Have you ever heard of the Ern Malley affair? Or of Helen Demidenko? Or what about Mudrooroo? These are just three of Australia’s literary controversies involving false identities. Why are Miles Franklin and Henry Handel Richardson perfectly acceptable pseudonyms, while Helen Demidenko, for example, is not? Aye, there’s the rub…
It seems to have something to do with a conscious attempt to defraud, to trick … and yet …
Let’s look at three recent Australian literary scandals. One is white male author Leon Cameron whose supposedly autobiographical novel, My own sweet time, was published in 1994 by indigenous publisher, Magabala Books. He presented himself as Wanda Koolmatrie, a Pitjantjatjara woman of the Stolen Generation, and he won the Dobbie Literary Award. The truth didn’t come out until he tried to sell his sequel and the publisher asked to meet him. And then all hell broke loose.
Another is Norma Khouri‘s Forbidden Love which was published by Random House in 2003 as a non-fiction account of the honour killing of her best friend in Jordan. It was a best-seller, but after being exposed by Sydney Morning Herald literary editor, Malcolm Knox, she admitted – eventually – that she had taken “literary licence”. For a work marketed as non-fiction, this was a bit of an understatement!
Then there’s Helen Demidenko, whom I mentioned in the opening paragraph. Her novel The hand that signed the paper won the Vogel award for unpublished manuscript in 1993 and then the prestigious Miles Franklin award in 1994. Helen Demidenko was a pseudonym for Helen Darville. On its own, that doesn’t seem like a huge crime, but the controversy came about because she presented her novel as being based on the experiences of her Ukrainian family. She said that the events that she wrote about in the book “actually happened”. Well, they may have, but not to her or her family. This book became the subject of a longstanding literary debate*.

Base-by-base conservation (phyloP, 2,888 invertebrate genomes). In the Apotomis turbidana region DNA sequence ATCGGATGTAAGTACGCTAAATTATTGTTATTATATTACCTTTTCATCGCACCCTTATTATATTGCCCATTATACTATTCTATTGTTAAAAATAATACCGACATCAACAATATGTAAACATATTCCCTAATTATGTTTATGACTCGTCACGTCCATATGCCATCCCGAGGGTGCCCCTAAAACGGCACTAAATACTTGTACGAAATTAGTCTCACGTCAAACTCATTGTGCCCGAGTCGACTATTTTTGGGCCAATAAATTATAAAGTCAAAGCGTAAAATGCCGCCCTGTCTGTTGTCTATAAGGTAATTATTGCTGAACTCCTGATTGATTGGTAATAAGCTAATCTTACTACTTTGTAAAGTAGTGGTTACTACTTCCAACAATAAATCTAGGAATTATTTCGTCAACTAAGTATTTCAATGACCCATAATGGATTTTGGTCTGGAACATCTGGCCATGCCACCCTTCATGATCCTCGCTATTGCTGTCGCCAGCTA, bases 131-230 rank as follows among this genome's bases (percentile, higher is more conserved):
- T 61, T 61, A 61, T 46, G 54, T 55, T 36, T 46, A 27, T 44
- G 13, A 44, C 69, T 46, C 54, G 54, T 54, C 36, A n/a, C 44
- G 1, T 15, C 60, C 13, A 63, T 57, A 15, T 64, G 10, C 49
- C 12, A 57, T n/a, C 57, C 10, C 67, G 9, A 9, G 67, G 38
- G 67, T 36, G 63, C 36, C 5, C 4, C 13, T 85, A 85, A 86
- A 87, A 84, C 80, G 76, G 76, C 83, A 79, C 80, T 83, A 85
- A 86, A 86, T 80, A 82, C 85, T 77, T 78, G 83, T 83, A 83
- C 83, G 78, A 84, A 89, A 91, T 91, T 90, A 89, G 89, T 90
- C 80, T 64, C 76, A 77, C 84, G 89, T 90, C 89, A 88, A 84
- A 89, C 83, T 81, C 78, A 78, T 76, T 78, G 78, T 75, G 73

What probably made people most angry about these hoaxes is that they involved authors appealing to our sympathies – by masquerading as minority writers (in the case of Cameron and Darville) and/or writing a “true” story about a devastating event (in the case of Khouri). And why did they do this? To get published, to rise above the crowd? Or, to make a point (as had been the case with the Ern Malley affair)?
In general, literary hoaxes tell us something we all know, that it is tough to get published and that prevailing cultural and social sensibilities can get in the way of who and what gets published. They also suggest that for some people the ends just might justify the means. But, besides these, let’s say, more practical concerns, they raise some fundamental issues for readers and critics about the nature of literature, about what we mean by authenticity and how we define quality. Would Khouri’s book have packed the same punch if it was known to be fiction? Why or why not? We know honour killings occur and Khouri** reached a lot of people with her story. Is the message less valid because she based her story on research rather than telling the true story of a friend? Similarly, are Demidenko’s and Koolmatrie’s stories somehow less “authentic” and of less literary quality because the authors aren’t who they say they are?
The bottom line is, I suppose, is the work the thing? Always? It depends?
What is your experience of literary hoaxes – and what do you feel about them?
* An additional controversy regarding plagiarism came later, though she was I believe acquitted of this latter accusation.
** Khouri’s story is complicated by the discovery of other fakes or frauds in her life.